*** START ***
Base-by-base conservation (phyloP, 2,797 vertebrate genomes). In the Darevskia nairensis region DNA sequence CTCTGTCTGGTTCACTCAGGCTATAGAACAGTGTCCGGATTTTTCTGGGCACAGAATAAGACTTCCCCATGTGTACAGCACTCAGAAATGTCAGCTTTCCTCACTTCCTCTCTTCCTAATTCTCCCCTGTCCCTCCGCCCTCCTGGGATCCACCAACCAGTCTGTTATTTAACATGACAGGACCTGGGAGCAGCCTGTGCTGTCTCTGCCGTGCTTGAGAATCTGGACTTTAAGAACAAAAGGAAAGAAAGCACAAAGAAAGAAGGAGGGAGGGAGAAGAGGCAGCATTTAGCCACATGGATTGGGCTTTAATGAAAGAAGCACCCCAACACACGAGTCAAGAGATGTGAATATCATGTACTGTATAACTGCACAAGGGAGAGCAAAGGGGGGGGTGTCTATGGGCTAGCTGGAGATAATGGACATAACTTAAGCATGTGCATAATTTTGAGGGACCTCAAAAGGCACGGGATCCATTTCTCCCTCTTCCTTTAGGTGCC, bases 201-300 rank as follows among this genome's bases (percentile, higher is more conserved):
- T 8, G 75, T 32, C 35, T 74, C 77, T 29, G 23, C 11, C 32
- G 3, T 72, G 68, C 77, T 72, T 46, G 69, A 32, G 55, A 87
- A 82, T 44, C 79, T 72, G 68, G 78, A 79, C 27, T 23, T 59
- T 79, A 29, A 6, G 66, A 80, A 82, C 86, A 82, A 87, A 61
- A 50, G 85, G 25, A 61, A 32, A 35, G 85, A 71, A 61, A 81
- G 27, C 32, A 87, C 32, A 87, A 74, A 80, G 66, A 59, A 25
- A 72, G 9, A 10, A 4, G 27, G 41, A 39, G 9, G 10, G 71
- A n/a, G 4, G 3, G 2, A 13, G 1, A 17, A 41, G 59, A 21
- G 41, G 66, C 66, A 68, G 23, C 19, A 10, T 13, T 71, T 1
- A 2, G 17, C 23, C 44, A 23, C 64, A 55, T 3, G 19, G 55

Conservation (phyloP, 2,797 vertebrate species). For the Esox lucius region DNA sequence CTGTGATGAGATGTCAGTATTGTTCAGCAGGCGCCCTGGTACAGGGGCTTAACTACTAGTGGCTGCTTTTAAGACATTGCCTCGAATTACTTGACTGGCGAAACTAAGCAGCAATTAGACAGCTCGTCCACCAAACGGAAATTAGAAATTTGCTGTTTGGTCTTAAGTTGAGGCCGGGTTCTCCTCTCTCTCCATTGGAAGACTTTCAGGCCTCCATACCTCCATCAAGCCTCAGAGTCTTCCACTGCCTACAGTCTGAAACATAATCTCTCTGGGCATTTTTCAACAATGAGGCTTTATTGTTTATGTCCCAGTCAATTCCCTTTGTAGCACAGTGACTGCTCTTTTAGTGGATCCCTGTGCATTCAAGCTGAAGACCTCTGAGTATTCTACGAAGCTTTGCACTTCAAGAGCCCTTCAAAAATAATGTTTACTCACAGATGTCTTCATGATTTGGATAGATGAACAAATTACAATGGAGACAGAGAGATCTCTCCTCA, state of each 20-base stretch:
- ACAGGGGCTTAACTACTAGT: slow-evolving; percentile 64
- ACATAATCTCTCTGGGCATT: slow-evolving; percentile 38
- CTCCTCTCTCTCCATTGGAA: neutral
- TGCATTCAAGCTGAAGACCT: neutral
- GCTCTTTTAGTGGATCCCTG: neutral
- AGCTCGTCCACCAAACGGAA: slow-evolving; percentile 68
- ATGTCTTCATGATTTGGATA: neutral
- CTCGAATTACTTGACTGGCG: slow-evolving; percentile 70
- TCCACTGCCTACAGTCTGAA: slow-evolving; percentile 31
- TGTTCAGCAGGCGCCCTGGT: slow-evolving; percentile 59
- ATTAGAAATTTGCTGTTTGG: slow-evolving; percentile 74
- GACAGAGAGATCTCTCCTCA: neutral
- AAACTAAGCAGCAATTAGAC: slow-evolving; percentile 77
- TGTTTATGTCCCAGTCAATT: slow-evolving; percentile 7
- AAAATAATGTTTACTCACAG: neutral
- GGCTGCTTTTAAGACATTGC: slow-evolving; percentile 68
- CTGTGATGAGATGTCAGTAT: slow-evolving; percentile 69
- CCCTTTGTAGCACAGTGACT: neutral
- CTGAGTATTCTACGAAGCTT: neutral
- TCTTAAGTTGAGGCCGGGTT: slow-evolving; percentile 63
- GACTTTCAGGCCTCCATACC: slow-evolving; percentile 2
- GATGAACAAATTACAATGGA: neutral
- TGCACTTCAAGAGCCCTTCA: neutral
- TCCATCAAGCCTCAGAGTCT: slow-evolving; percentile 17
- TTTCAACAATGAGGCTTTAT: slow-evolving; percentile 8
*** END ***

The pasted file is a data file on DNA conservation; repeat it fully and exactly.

Base-by-base conservation (phyloP, 2,797 vertebrate genomes). In the Darevskia nairensis region DNA sequence CTCTGTCTGGTTCACTCAGGCTATAGAACAGTGTCCGGATTTTTCTGGGCACAGAATAAGACTTCCCCATGTGTACAGCACTCAGAAATGTCAGCTTTCCTCACTTCCTCTCTTCCTAATTCTCCCCTGTCCCTCCGCCCTCCTGGGATCCACCAACCAGTCTGTTATTTAACATGACAGGACCTGGGAGCAGCCTGTGCTGTCTCTGCCGTGCTTGAGAATCTGGACTTTAAGAACAAAAGGAAAGAAAGCACAAAGAAAGAAGGAGGGAGGGAGAAGAGGCAGCATTTAGCCACATGGATTGGGCTTTAATGAAAGAAGCACCCCAACACACGAGTCAAGAGATGTGAATATCATGTACTGTATAACTGCACAAGGGAGAGCAAAGGGGGGGGTGTCTATGGGCTAGCTGGAGATAATGGACATAACTTAAGCATGTGCATAATTTTGAGGGACCTCAAAAGGCACGGGATCCATTTCTCCCTCTTCCTTTAGGTGCC, bases 201-300 rank as follows among this genome's bases (percentile, higher is more conserved):
- T 8, G 75, T 32, C 35, T 74, C 77, T 29, G 23, C 11, C 32
- G 3, T 72, G 68, C 77, T 72, T 46, G 69, A 32, G 55, A 87
- A 82, T 44, C 79, T 72, G 68, G 78, A 79, C 27, T 23, T 59
- T 79, A 29, A 6, G 66, A 80, A 82, C 86, A 82, A 87, A 61
- A 50, G 85, G 25, A 61, A 32, A 35, G 85, A 71, A 61, A 81
- G 27, C 32, A 87, C 32, A 87, A 74, A 80, G 66, A 59, A 25
- A 72, G 9, A 10, A 4, G 27, G 41, A 39, G 9, G 10, G 71
- A n/a, G 4, G 3, G 2, A 13, G 1, A 17, A 41, G 59, A 21
- G 41, G 66, C 66, A 68, G 23, C 19, A 10, T 13, T 71, T 1
- A 2, G 17, C 23, C 44, A 23, C 64, A 55, T 3, G 19, G 55

Conservation (phyloP, 2,797 vertebrate species). For the Esox lucius region DNA sequence CTGTGATGAGATGTCAGTATTGTTCAGCAGGCGCCCTGGTACAGGGGCTTAACTACTAGTGGCTGCTTTTAAGACATTGCCTCGAATTACTTGACTGGCGAAACTAAGCAGCAATTAGACAGCTCGTCCACCAAACGGAAATTAGAAATTTGCTGTTTGGTCTTAAGTTGAGGCCGGGTTCTCCTCTCTCTCCATTGGAAGACTTTCAGGCCTCCATACCTCCATCAAGCCTCAGAGTCTTCCACTGCCTACAGTCTGAAACATAATCTCTCTGGGCATTTTTCAACAATGAGGCTTTATTGTTTATGTCCCAGTCAATTCCCTTTGTAGCACAGTGACTGCTCTTTTAGTGGATCCCTGTGCATTCAAGCTGAAGACCTCTGAGTATTCTACGAAGCTTTGCACTTCAAGAGCCCTTCAAAAATAATGTTTACTCACAGATGTCTTCATGATTTGGATAGATGAACAAATTACAATGGAGACAGAGAGATCTCTCCTCA, state of each 20-base stretch:
- ACAGGGGCTTAACTACTAGT: slow-evolving; percentile 64
- ACATAATCTCTCTGGGCATT: slow-evolving; percentile 38
- CTCCTCTCTCTCCATTGGAA: neutral
- TGCATTCAAGCTGAAGACCT: neutral
- GCTCTTTTAGTGGATCCCTG: neutral
- AGCTCGTCCACCAAACGGAA: slow-evolving; percentile 68
- ATGTCTTCATGATTTGGATA: neutral
- CTCGAATTACTTGACTGGCG: slow-evolving; percentile 70
- TCCACTGCCTACAGTCTGAA: slow-evolving; percentile 31
- TGTTCAGCAGGCGCCCTGGT: slow-evolving; percentile 59
- ATTAGAAATTTGCTGTTTGG: slow-evolving; percentile 74
- GACAGAGAGATCTCTCCTCA: neutral
- AAACTAAGCAGCAATTAGAC: slow-evolving; percentile 77
- TGTTTATGTCCCAGTCAATT: slow-evolving; percentile 7
- AAAATAATGTTTACTCACAG: neutral
- GGCTGCTTTTAAGACATTGC: slow-evolving; percentile 68
- CTGTGATGAGATGTCAGTAT: slow-evolving; percentile 69
- CCCTTTGTAGCACAGTGACT: neutral
- CTGAGTATTCTACGAAGCTT: neutral
- TCTTAAGTTGAGGCCGGGTT: slow-evolving; percentile 63
- GACTTTCAGGCCTCCATACC: slow-evolving; percentile 2
- GATGAACAAATTACAATGGA: neutral
- TGCACTTCAAGAGCCCTTCA: neutral
- TCCATCAAGCCTCAGAGTCT: slow-evolving; percentile 17
- TTTCAACAATGAGGCTTTAT: slow-evolving; percentile 8